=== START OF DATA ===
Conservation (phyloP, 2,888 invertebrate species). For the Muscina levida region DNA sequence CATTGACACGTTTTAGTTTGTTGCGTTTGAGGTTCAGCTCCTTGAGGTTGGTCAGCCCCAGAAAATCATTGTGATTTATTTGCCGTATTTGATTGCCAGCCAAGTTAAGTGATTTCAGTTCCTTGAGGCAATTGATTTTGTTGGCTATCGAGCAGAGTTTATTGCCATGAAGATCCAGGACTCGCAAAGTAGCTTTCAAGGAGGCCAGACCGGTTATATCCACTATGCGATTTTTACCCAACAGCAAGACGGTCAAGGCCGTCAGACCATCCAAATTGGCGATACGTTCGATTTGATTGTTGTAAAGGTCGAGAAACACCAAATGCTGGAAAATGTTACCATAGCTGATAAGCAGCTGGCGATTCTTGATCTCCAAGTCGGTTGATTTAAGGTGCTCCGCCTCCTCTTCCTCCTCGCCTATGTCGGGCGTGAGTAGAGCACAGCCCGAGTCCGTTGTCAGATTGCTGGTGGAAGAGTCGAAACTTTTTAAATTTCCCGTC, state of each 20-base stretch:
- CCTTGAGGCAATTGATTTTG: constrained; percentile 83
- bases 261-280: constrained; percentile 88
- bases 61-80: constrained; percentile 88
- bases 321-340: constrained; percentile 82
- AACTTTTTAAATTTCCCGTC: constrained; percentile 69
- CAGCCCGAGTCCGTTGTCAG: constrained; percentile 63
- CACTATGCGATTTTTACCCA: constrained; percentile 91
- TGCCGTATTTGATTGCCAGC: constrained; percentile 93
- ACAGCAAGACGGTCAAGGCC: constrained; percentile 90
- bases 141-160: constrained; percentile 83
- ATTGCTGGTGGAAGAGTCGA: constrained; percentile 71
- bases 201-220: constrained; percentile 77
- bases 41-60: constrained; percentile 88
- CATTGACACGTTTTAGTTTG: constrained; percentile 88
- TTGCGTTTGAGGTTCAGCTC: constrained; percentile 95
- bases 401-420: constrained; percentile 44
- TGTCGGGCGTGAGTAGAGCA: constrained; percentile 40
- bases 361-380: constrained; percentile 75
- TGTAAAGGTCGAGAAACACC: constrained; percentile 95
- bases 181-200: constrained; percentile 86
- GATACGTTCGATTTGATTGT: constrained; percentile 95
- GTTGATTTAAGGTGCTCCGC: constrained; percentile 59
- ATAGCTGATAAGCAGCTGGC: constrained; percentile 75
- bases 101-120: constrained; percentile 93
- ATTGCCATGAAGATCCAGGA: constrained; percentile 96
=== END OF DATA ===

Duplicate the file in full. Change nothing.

Conservation (phyloP, 2,888 invertebrate species). For the Muscina levida region DNA sequence CATTGACACGTTTTAGTTTGTTGCGTTTGAGGTTCAGCTCCTTGAGGTTGGTCAGCCCCAGAAAATCATTGTGATTTATTTGCCGTATTTGATTGCCAGCCAAGTTAAGTGATTTCAGTTCCTTGAGGCAATTGATTTTGTTGGCTATCGAGCAGAGTTTATTGCCATGAAGATCCAGGACTCGCAAAGTAGCTTTCAAGGAGGCCAGACCGGTTATATCCACTATGCGATTTTTACCCAACAGCAAGACGGTCAAGGCCGTCAGACCATCCAAATTGGCGATACGTTCGATTTGATTGTTGTAAAGGTCGAGAAACACCAAATGCTGGAAAATGTTACCATAGCTGATAAGCAGCTGGCGATTCTTGATCTCCAAGTCGGTTGATTTAAGGTGCTCCGCCTCCTCTTCCTCCTCGCCTATGTCGGGCGTGAGTAGAGCACAGCCCGAGTCCGTTGTCAGATTGCTGGTGGAAGAGTCGAAACTTTTTAAATTTCCCGTC, state of each 20-base stretch:
- CCTTGAGGCAATTGATTTTG: constrained; percentile 83
- bases 261-280: constrained; percentile 88
- bases 61-80: constrained; percentile 88
- bases 321-340: constrained; percentile 82
- AACTTTTTAAATTTCCCGTC: constrained; percentile 69
- CAGCCCGAGTCCGTTGTCAG: constrained; percentile 63
- CACTATGCGATTTTTACCCA: constrained; percentile 91
- TGCCGTATTTGATTGCCAGC: constrained; percentile 93
- ACAGCAAGACGGTCAAGGCC: constrained; percentile 90
- bases 141-160: constrained; percentile 83
- ATTGCTGGTGGAAGAGTCGA: constrained; percentile 71
- bases 201-220: constrained; percentile 77
- bases 41-60: constrained; percentile 88
- CATTGACACGTTTTAGTTTG: constrained; percentile 88
- TTGCGTTTGAGGTTCAGCTC: constrained; percentile 95
- bases 401-420: constrained; percentile 44
- TGTCGGGCGTGAGTAGAGCA: constrained; percentile 40
- bases 361-380: constrained; percentile 75
- TGTAAAGGTCGAGAAACACC: constrained; percentile 95
- bases 181-200: constrained; percentile 86
- GATACGTTCGATTTGATTGT: constrained; percentile 95
- GTTGATTTAAGGTGCTCCGC: constrained; percentile 59
- ATAGCTGATAAGCAGCTGGC: constrained; percentile 75
- bases 101-120: constrained; percentile 93
- ATTGCCATGAAGATCCAGGA: constrained; percentile 96